Why spine surgery became even more essential during the pandemic: Key ideas from Dr. Evalina Burger

Laura Dyrda -   Print  |

Evalina Burger, MD, is the Robert D'Ambrosia Chair of Orthopedics at the University of Colorado Anschutz Medical Campus in Aurora.

Dr. Burger focuses her practice on spine surgery and has been a leader in the field for many years. She participated in a fireside chat during the Becker's Spine, Orthopedic and Pain Management-Driven ASC + the Future of Spine Virtual Event on June 19, discussing her outlook for spine, technology and private practice in the future.

Click here to view the full interview on-demand as well as access several other fireside chats, panels and workshops during the event.

In this excerpt, Dr. Burger talks about how the focus on essential surgery and technology during the pandemic will shape the spine field. Note: responses are edited slightly for clarity.

Question: There has been a lot of talk during the pandemic about which surgeries are essential and which can be delayed. How do you think that will affect orthopedic and spine procedure volumes in the future?

Dr. Evalina Burger: During the pandemic, we were ordered by the governor to stop all elective surgeries, but we were still performing around 37.5 percent of our volume. Looking back at the surgeries that we did during the close down, these were all surgeries for worsening pathology. In a busy practice, you don't notice it as much because you see the patient and decide that the surgery is urgent and you work the patient in, but at the end of the day many procedures need to be done in a timely manner, such as the next week or 10 days. The surgeries we did were all urgent and emergent, and patients would phone in or arrive at the ED and say they couldn't feel their legs or bladder anymore.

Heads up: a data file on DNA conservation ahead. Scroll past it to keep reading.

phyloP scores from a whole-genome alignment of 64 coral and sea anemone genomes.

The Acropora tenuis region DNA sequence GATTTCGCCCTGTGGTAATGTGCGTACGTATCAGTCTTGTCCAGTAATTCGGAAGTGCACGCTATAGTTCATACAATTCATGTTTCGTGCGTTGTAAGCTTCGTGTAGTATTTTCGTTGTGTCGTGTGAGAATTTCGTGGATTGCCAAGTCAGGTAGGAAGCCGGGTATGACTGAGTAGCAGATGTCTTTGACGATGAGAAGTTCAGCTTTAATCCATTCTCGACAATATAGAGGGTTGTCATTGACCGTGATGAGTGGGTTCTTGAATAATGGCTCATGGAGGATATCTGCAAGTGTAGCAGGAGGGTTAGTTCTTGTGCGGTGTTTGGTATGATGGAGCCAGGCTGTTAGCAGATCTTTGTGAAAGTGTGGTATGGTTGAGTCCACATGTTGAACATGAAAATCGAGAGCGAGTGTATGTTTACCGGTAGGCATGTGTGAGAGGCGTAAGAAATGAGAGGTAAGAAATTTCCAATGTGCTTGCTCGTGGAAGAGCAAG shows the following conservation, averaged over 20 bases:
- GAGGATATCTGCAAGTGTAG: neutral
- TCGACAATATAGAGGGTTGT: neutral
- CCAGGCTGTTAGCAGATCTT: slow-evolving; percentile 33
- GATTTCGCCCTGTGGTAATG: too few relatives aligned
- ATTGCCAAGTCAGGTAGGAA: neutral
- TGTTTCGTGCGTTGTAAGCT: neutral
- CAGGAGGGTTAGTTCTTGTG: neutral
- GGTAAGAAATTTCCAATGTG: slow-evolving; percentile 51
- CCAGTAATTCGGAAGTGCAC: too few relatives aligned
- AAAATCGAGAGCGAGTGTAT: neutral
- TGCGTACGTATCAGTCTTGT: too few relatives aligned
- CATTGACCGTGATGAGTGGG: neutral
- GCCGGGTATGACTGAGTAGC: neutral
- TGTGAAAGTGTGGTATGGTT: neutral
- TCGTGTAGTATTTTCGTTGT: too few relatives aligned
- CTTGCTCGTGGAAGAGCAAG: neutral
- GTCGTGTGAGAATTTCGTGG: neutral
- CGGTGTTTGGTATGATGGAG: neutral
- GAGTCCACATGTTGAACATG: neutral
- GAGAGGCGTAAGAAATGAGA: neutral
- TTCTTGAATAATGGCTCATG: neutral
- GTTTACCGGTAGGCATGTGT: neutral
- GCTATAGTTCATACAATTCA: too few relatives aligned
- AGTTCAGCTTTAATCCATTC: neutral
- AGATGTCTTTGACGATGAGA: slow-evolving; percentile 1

It was interesting to see patients that were on our waiting list before that actually did experience significant deterioration. We saw this with patients who had disc herniation and specifically with cervical myelopathy where the patients got significantly worse. It sort of made us more vigilant for the future when we see patients in the clinic to really get that baseline exam and explain to them the symptoms that should drive them back to the clinic or to give us a phone call so we can get them in quicker and put them on our waiting list.

Q: What technology will be essential in spine going forward?

EB: There are two technologies. The first one is data collections with outcomes. There are multiple platforms available for quality outcomes collection, and I think it would be essential to have this. If you cannot participate in this, I think it would be very detrimental. It's absolutely a must. A lot of places were collecting outcomes over the last 10 years, but we know that the compliance was in the low 30th percentile for patients filling out all these forms. As modern technology and apps have developed, it has become much easier for patients to fill this out. Patients have become more app-based because they all have cell phones. Technology also helped us to collect their outcomes. I think that would be phenomenal to see how this massive data collection and technology on outcomes will be essential in the future in the surgical realm.

I do think that navigation, robotics, making sure that surgery is more accurately done and that there are less and less never events in the OR is going to play an important role in the future as well.

More articles on spine surgery:
The next big breakthrough in spine: 5 surgeons share insights
'I anticipate our field will be a lot in flux': Dr. Cynthia Emory on difficult decisions, big trends in store for spine
Drs. Daniel Sciubba, Frank Phillips & more: 5 spine surgeons making the news

 

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